Ken Mannie

In a career lasting over four decades, Ken Mannie has become one of the most respected coaches in the strength and conditioning profession. His rich and varied experience has helped football teams at Michigan State University to compile winning records and play in fifteen major post-season bowl games since 1995. A strict disciplinarian and stickler for detail, his mentoring of young athletes has produced enviable results not only in improving their physical ability but molding their character and preparing them for life beyond athletics, as well.

Kenneth Mannie was born on July 1, 1952, in Steubenville, Ohio, the son of Mel and Antoinette Mannie. He started weight training with a Sears and Roebuck set while playing sixth-grade fullback and reading an article about Bill Brown, star running back for the Minnesota Vikings who made the courageous decision to lift weights to improve his strength. After graduating from Steubenville Catholic Central High School in 1970, Ken continued lifting at the University of Akron where he organized a weight training program with thirty other players, utilizing improvised equipment. A walk-on at first, Mannie eventually lettered for three years as an offensive guard and received a health and physical education degree in 1974. For the next decade he coached football, track, and wrestling, as well as taught at his home town alma mater where he also established a weight program.

Mannie entered the field of strength and conditioning as a graduate assistant at The Ohio State University where he earned a master's degree in exercise science in 1985, then served at the University of Toledo from 1985 to 1994 as the first full-time strength coach in the Mid-American Conference. In 1990 under Nick Saban, Ken helped the Rockets finish 9-2 and become conference co-champions. Since 1994 he has survived multiple coaching changes to head the strength and conditioning coaching unit at Michigan State. "Discipline with compassion" best describes his approach to coaching, pushing his players mentally and physically to the limits while providing intense mentoring to enhance character development and personal responsibility. A commitment to academics and avoidance of performance-enhancing drugs rank high on his list of priorities.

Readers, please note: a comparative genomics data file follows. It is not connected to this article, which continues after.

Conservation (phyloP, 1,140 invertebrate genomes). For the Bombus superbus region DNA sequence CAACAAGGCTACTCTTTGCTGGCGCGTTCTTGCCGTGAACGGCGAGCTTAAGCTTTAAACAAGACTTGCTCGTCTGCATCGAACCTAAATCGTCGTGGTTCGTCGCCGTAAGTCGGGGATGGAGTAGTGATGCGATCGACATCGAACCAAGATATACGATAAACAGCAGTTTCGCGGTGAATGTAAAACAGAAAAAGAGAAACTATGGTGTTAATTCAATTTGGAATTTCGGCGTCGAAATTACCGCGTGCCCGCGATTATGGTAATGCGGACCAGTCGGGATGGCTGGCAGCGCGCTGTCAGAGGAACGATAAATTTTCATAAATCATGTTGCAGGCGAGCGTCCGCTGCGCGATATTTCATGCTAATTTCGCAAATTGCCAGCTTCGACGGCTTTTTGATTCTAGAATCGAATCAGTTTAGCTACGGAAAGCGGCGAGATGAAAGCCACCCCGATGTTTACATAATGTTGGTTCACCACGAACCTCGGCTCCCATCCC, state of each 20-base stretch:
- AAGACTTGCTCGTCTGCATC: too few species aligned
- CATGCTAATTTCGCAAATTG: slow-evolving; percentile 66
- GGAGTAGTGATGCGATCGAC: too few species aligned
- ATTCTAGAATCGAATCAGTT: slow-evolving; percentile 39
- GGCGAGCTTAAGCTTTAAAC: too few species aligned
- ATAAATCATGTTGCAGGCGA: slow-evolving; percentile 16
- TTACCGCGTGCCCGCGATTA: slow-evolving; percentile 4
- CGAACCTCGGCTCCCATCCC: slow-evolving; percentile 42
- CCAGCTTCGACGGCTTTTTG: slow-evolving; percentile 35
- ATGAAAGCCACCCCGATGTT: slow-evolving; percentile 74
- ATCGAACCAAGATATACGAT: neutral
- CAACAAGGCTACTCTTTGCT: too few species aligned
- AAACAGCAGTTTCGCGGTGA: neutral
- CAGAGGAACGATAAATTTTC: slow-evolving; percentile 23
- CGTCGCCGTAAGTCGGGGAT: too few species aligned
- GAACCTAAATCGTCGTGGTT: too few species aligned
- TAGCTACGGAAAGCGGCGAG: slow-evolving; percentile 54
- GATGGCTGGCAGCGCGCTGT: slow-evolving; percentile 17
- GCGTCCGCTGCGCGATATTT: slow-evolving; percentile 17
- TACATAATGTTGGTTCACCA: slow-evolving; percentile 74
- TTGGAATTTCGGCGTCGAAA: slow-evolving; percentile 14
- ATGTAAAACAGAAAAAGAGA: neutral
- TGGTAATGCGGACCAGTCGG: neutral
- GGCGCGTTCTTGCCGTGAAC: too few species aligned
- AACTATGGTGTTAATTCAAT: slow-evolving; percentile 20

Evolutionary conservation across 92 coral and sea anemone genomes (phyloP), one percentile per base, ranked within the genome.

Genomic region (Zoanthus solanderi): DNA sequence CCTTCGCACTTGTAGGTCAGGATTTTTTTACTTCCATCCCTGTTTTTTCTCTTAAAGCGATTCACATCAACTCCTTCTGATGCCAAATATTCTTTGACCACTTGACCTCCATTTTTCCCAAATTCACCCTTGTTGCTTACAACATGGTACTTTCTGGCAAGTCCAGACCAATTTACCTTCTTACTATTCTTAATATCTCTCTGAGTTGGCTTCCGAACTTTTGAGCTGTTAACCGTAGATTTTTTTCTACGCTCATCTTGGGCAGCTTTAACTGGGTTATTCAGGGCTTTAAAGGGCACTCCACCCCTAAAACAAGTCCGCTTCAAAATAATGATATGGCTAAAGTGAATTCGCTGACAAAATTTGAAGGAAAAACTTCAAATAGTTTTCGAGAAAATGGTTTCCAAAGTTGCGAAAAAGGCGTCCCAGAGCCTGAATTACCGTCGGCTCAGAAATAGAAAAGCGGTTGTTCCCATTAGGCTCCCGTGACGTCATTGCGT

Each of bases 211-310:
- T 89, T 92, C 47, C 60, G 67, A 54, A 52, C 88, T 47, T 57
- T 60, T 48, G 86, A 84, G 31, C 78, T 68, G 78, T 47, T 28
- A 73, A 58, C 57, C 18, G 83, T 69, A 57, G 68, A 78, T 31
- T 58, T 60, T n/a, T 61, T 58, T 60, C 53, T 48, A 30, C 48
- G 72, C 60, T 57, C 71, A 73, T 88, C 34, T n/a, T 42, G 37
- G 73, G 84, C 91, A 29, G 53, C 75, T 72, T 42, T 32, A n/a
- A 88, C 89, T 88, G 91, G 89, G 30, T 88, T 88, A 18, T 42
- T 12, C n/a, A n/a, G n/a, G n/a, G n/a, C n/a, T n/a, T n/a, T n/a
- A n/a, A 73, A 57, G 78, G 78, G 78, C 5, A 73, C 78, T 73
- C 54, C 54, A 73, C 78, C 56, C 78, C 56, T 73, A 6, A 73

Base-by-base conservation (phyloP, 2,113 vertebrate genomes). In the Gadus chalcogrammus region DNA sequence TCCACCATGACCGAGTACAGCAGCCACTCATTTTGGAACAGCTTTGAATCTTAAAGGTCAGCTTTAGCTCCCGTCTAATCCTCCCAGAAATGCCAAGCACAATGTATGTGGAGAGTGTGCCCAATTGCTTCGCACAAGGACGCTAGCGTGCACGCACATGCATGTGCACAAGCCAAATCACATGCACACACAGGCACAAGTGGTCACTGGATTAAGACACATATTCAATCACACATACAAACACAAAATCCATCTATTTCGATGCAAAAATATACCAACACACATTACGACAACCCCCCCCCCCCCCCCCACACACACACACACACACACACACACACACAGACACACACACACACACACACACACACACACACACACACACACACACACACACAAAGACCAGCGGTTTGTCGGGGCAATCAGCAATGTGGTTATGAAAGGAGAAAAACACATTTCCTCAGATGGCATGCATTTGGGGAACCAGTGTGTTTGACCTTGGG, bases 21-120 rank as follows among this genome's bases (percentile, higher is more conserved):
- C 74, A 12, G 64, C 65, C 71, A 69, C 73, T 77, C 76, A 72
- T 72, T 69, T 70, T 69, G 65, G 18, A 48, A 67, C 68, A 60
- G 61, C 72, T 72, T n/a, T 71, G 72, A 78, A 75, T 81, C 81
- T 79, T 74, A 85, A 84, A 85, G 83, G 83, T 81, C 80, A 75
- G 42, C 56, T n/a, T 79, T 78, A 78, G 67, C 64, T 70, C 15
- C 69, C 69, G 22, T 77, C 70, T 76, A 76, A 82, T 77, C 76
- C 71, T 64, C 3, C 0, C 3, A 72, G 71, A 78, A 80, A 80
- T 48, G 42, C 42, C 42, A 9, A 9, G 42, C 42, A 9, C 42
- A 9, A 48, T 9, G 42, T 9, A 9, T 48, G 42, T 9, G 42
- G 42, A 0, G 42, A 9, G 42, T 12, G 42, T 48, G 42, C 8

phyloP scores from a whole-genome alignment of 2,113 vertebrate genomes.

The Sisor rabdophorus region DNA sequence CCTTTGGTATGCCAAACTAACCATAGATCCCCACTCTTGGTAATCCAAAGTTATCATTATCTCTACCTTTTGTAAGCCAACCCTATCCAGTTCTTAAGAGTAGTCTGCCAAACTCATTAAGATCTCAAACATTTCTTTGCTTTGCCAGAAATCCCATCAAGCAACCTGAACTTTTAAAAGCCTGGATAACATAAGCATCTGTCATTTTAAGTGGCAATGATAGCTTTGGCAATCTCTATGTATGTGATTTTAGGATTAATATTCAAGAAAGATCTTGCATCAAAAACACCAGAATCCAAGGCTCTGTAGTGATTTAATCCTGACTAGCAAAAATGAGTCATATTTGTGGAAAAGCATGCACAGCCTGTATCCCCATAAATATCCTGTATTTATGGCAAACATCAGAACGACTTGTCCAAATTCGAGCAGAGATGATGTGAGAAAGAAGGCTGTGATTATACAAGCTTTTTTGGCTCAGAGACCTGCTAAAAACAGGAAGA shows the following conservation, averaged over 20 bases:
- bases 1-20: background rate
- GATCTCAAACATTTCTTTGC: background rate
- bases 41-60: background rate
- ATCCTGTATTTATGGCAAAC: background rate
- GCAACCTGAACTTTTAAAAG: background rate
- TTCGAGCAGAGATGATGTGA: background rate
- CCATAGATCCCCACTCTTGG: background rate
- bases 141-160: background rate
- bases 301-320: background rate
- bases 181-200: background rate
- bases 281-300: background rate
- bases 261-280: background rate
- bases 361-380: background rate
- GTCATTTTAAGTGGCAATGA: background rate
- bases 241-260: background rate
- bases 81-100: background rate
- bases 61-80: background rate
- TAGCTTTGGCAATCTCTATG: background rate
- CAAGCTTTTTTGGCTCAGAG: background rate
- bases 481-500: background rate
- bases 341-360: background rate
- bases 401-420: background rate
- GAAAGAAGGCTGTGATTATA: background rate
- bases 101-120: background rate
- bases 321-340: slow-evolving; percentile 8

Mannie's coaching ideas have appeared in over 300 articles and four book chapters he has authored on strength, speed and power, nutrition, motivation, and drugs; and since 2000, he has written a monthly column, "Powerline," for Coach & Athletic Director magazine and been a frequent contributor to Championship Performance newsletter. In addition to speaking and participating in numerous national conferences and seminars, Ken has been an advisory board member for the National Strength Professionals Association and the Athletic Strength and Power and Ultimate Strength and Conditioning websites. Many of his players, including All-Americans, have had successful NFL careers, and many of his graduate assistants and interns have become strength and conditioning coaches in the NFL, the Big Ten, SEC, ACC, Big Twelve, and MAC. Ken has also been a consultant on equipment, programs design, and testing protocols for several NFL teams.

Ken Mannie currently oversees a full-time staff at Michigan State that includes associate head coaches for football, hockey, and basketball, and a director of strength and conditioning for Olympic sports. Among his many accolades, Mannie was named the FootballScoop Strength & Conditioning Coach of the Year for helping Michigan State win the 2015 Big Ten Championship and appear in the College Football Playoff.